-f ${DOCKERFILE} \ . .PHONY image image:$(DOCKERFILE)

.PHONY: run
run:
nvidia-docker run \
--mount type=bind,source="$(shell pwd)",target=/opt \ -i \ --rm \ -t$(DOCKER_IMAGE)


This Makefile specifies targets for run, image, and $(DOCKERFILE). The $(DOCKERFILE) target lists requirements.txt as a dependency, and thus will trigger a re-build of the Docker image when that file changes. The image target is a simple alias for the \$(DOCKERFILE) target. Finally, the run target allows a concise call to execute the desired program in the Docker container, as opposed to typing out the laborious command each time.

## One Docker to Rule Them All?

At this point, you may be motivated to go off and define every possible dependency in a Dockerfile, in order to never again be plagued with the troubles of ensuring an appropriate environment for your next project. For example, Floydhub has an all-in-one Docker image for deep learning projects. This image specification includes numerous deep learning frameworks and supporting python libraries.

Don’t do that!

For the sake of argument, let’s take that to the limit. After the next 100 projects that you work on, what will your Docker image look like? And what about after the next 1000 projects? Over time, it will just become as bloated as if you had incrementally changed your main OS in each project. This goes against the containerization philosophy of Docker — your containers should be lightweight while remaining sufficient.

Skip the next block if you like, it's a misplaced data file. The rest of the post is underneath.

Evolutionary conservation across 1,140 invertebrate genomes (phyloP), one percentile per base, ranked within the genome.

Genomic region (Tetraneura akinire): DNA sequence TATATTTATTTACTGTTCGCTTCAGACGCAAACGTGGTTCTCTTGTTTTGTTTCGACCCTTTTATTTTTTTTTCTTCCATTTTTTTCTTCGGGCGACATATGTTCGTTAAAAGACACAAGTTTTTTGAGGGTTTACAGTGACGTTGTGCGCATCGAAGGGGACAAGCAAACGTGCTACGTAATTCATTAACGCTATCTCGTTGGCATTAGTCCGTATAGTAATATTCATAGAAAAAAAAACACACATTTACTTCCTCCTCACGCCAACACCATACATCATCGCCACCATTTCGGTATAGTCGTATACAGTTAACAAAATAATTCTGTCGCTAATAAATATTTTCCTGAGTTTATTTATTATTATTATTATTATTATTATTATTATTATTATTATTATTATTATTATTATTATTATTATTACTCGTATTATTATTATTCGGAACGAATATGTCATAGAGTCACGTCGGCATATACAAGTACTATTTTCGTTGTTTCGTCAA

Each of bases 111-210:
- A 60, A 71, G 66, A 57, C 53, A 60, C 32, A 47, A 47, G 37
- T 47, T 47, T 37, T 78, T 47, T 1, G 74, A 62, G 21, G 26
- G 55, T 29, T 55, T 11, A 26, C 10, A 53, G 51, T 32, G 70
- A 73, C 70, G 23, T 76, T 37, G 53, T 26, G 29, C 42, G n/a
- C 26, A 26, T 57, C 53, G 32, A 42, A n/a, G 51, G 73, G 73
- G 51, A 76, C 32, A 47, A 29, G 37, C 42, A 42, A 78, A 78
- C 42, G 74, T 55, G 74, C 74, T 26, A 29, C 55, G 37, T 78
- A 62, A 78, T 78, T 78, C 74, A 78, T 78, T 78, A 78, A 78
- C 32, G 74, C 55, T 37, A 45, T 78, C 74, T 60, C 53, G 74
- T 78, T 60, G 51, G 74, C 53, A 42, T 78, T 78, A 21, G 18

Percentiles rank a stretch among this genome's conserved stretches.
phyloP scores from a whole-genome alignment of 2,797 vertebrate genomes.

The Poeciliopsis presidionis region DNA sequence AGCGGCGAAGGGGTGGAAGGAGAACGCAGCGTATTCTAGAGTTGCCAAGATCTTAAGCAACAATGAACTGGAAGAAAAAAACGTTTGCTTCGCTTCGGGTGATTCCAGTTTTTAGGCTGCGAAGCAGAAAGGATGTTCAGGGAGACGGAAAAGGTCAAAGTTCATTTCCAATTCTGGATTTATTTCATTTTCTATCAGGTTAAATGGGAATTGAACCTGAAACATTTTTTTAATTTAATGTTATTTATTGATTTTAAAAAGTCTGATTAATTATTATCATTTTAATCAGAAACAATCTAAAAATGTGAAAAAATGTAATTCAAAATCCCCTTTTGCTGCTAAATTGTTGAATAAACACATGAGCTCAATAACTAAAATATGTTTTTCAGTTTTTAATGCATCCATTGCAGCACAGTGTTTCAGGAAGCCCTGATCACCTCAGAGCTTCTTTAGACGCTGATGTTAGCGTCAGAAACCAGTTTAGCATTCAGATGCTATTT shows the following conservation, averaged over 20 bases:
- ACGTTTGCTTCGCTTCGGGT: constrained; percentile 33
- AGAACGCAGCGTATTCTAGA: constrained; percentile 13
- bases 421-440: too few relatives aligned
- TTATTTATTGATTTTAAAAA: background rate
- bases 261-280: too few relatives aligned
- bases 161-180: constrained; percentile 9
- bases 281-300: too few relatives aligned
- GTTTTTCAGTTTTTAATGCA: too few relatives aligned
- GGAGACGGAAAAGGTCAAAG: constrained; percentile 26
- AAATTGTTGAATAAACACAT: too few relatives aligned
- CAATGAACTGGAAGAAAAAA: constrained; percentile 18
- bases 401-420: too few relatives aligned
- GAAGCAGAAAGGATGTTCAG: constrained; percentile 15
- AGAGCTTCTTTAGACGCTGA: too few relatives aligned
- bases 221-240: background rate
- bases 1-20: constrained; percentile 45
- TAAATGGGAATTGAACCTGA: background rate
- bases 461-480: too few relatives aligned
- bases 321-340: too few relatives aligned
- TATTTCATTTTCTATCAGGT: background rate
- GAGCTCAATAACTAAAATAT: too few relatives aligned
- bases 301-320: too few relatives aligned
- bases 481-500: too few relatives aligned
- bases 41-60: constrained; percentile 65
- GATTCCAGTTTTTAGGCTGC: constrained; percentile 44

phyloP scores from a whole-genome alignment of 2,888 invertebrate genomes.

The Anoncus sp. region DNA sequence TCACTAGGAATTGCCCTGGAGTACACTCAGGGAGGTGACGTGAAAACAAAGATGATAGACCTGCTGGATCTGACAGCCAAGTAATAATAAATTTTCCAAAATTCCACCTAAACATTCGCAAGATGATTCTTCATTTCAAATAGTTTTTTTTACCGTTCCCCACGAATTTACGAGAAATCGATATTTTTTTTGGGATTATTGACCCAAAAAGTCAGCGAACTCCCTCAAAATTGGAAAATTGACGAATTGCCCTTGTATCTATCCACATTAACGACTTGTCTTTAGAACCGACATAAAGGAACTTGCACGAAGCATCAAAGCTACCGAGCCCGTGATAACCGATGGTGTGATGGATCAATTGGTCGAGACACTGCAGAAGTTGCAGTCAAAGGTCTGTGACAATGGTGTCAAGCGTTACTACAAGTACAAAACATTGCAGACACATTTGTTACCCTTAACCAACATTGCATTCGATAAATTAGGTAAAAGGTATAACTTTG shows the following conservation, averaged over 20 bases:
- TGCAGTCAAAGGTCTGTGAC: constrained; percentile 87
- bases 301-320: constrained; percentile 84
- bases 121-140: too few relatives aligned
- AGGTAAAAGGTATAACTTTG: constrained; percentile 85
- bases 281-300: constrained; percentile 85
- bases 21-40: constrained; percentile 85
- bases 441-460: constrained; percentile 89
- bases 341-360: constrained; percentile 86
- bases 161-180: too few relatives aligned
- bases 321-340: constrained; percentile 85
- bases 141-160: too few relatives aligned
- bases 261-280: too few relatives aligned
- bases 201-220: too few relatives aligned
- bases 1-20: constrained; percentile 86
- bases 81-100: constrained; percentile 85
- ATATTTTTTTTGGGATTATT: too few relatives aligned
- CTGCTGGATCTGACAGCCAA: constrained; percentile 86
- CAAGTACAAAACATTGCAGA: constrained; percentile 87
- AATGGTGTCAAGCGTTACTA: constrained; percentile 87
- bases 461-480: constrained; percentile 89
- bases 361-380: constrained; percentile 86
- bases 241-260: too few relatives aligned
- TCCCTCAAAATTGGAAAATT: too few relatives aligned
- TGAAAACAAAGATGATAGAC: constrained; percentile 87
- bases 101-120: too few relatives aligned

Furthermore, with all of that bloat you lose the ability to sustain multiple directions of projects that require different versions of dependencies. What if one of your projects requires the latest version of Tensorflow to run, but you don’t want to update the 99 previous projects (and deal with all of the failures the updates bring)?

## Conclusion

In this part of the Towards Efficient and Reproducible (TEAR) ML Workflows series, we’ve established the basis for making experiments and applications a relatively painless process. We used containerization via Docker to ensure experiments and applications are reproducible and easy to execute. We then used some automatic dependency management via Make for keeping experiment pipelines efficient and simple to run.

It’s worth noting that there are numerous alternative solutions to these two; however, they follow the same general patterns: containerization gives you reproducibility and automatic dependency management gives you efficiency. From there, the value added in other solutions usually comes down to bells and whistles like cloud integration, scalability, or general ease of use. To each, your own choice of tools.